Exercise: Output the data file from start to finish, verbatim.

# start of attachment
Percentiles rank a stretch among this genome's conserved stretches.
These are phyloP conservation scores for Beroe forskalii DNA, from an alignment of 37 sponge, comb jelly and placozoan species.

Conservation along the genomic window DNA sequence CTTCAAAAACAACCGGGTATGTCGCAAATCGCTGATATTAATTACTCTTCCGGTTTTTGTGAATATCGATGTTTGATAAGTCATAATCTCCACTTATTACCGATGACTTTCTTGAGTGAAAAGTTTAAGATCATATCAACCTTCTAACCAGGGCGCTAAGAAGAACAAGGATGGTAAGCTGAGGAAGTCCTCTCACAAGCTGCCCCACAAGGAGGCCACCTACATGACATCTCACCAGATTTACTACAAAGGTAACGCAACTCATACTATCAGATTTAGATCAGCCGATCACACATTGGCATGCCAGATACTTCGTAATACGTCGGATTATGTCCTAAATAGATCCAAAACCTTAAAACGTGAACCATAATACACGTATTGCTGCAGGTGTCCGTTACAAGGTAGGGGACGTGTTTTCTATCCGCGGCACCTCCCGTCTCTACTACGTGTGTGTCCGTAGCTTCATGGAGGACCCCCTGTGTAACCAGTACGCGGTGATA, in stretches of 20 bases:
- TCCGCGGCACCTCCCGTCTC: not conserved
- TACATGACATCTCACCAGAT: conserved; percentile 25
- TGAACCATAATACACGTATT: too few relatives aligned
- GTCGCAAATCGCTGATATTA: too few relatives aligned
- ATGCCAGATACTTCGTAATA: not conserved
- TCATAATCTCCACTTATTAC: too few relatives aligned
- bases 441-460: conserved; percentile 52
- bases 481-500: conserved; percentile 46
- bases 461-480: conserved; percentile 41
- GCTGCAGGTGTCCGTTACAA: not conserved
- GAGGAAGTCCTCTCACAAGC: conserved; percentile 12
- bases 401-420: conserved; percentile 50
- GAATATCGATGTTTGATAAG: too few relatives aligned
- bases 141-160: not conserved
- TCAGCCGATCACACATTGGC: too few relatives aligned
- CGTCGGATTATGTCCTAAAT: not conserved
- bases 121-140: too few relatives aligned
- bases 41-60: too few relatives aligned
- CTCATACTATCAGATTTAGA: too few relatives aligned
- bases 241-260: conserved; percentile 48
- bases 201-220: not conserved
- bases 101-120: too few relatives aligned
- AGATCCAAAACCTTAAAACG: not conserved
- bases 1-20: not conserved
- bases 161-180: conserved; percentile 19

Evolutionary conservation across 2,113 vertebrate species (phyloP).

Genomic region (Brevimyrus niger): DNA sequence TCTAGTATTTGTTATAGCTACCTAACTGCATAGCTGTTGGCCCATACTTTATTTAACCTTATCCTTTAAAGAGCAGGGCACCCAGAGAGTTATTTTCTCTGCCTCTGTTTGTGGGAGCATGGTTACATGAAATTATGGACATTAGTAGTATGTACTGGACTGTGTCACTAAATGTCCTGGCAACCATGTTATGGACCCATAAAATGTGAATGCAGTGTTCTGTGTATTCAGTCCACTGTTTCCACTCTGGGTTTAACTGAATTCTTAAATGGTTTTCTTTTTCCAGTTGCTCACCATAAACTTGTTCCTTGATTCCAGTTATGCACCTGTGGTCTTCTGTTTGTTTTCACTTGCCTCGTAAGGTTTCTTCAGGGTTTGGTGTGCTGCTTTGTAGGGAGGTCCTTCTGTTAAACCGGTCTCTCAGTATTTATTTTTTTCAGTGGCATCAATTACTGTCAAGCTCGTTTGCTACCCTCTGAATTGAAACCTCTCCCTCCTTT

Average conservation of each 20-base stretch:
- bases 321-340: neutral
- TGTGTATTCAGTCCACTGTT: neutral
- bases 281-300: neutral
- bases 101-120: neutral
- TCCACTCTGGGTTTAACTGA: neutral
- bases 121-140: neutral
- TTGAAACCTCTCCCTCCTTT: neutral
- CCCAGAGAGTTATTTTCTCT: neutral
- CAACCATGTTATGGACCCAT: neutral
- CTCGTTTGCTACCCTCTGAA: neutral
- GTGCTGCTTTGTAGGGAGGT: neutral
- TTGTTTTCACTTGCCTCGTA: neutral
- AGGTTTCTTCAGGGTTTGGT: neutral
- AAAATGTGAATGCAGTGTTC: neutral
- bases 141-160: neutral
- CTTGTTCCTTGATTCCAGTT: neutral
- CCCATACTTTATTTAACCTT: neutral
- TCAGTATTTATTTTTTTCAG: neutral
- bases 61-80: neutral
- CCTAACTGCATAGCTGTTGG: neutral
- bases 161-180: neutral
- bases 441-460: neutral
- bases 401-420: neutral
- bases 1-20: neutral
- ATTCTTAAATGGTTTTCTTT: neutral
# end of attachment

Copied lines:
Percentiles rank a stretch among this genome's conserved stretches.
These are phyloP conservation scores for Beroe forskalii DNA, from an alignment of 37 sponge, comb jelly and placozoan species.

Conservation along the genomic window DNA sequence CTTCAAAAACAACCGGGTATGTCGCAAATCGCTGATATTAATTACTCTTCCGGTTTTTGTGAATATCGATGTTTGATAAGTCATAATCTCCACTTATTACCGATGACTTTCTTGAGTGAAAAGTTTAAGATCATATCAACCTTCTAACCAGGGCGCTAAGAAGAACAAGGATGGTAAGCTGAGGAAGTCCTCTCACAAGCTGCCCCACAAGGAGGCCACCTACATGACATCTCACCAGATTTACTACAAAGGTAACGCAACTCATACTATCAGATTTAGATCAGCCGATCACACATTGGCATGCCAGATACTTCGTAATACGTCGGATTATGTCCTAAATAGATCCAAAACCTTAAAACGTGAACCATAATACACGTATTGCTGCAGGTGTCCGTTACAAGGTAGGGGACGTGTTTTCTATCCGCGGCACCTCCCGTCTCTACTACGTGTGTGTCCGTAGCTTCATGGAGGACCCCCTGTGTAACCAGTACGCGGTGATA, in stretches of 20 bases:
- TCCGCGGCACCTCCCGTCTC: not conserved
- TACATGACATCTCACCAGAT: conserved; percentile 25
- TGAACCATAATACACGTATT: too few relatives aligned
- GTCGCAAATCGCTGATATTA: too few relatives aligned
- ATGCCAGATACTTCGTAATA: not conserved
- TCATAATCTCCACTTATTAC: too few relatives aligned
- bases 441-460: conserved; percentile 52
- bases 481-500: conserved; percentile 46
- bases 461-480: conserved; percentile 41
- GCTGCAGGTGTCCGTTACAA: not conserved
- GAGGAAGTCCTCTCACAAGC: conserved; percentile 12
- bases 401-420: conserved; percentile 50
- GAATATCGATGTTTGATAAG: too few relatives aligned
- bases 141-160: not conserved
- TCAGCCGATCACACATTGGC: too few relatives aligned
- CGTCGGATTATGTCCTAAAT: not conserved
- bases 121-140: too few relatives aligned
- bases 41-60: too few relatives aligned
- CTCATACTATCAGATTTAGA: too few relatives aligned
- bases 241-260: conserved; percentile 48
- bases 201-220: not conserved
- bases 101-120: too few relatives aligned
- AGATCCAAAACCTTAAAACG: not conserved
- bases 1-20: not conserved
- bases 161-180: conserved; percentile 19

Evolutionary conservation across 2,113 vertebrate species (phyloP).

Genomic region (Brevimyrus niger): DNA sequence TCTAGTATTTGTTATAGCTACCTAACTGCATAGCTGTTGGCCCATACTTTATTTAACCTTATCCTTTAAAGAGCAGGGCACCCAGAGAGTTATTTTCTCTGCCTCTGTTTGTGGGAGCATGGTTACATGAAATTATGGACATTAGTAGTATGTACTGGACTGTGTCACTAAATGTCCTGGCAACCATGTTATGGACCCATAAAATGTGAATGCAGTGTTCTGTGTATTCAGTCCACTGTTTCCACTCTGGGTTTAACTGAATTCTTAAATGGTTTTCTTTTTCCAGTTGCTCACCATAAACTTGTTCCTTGATTCCAGTTATGCACCTGTGGTCTTCTGTTTGTTTTCACTTGCCTCGTAAGGTTTCTTCAGGGTTTGGTGTGCTGCTTTGTAGGGAGGTCCTTCTGTTAAACCGGTCTCTCAGTATTTATTTTTTTCAGTGGCATCAATTACTGTCAAGCTCGTTTGCTACCCTCTGAATTGAAACCTCTCCCTCCTTT

Average conservation of each 20-base stretch:
- bases 321-340: neutral
- TGTGTATTCAGTCCACTGTT: neutral
- bases 281-300: neutral
- bases 101-120: neutral
- TCCACTCTGGGTTTAACTGA: neutral
- bases 121-140: neutral
- TTGAAACCTCTCCCTCCTTT: neutral
- CCCAGAGAGTTATTTTCTCT: neutral
- CAACCATGTTATGGACCCAT: neutral
- CTCGTTTGCTACCCTCTGAA: neutral
- GTGCTGCTTTGTAGGGAGGT: neutral
- TTGTTTTCACTTGCCTCGTA: neutral
- AGGTTTCTTCAGGGTTTGGT: neutral
- AAAATGTGAATGCAGTGTTC: neutral
- bases 141-160: neutral
- CTTGTTCCTTGATTCCAGTT: neutral
- CCCATACTTTATTTAACCTT: neutral
- TCAGTATTTATTTTTTTCAG: neutral
- bases 61-80: neutral
- CCTAACTGCATAGCTGTTGG: neutral
- bases 161-180: neutral
- bases 441-460: neutral
- bases 401-420: neutral
- bases 1-20: neutral
- ATTCTTAAATGGTTTTCTTT: neutral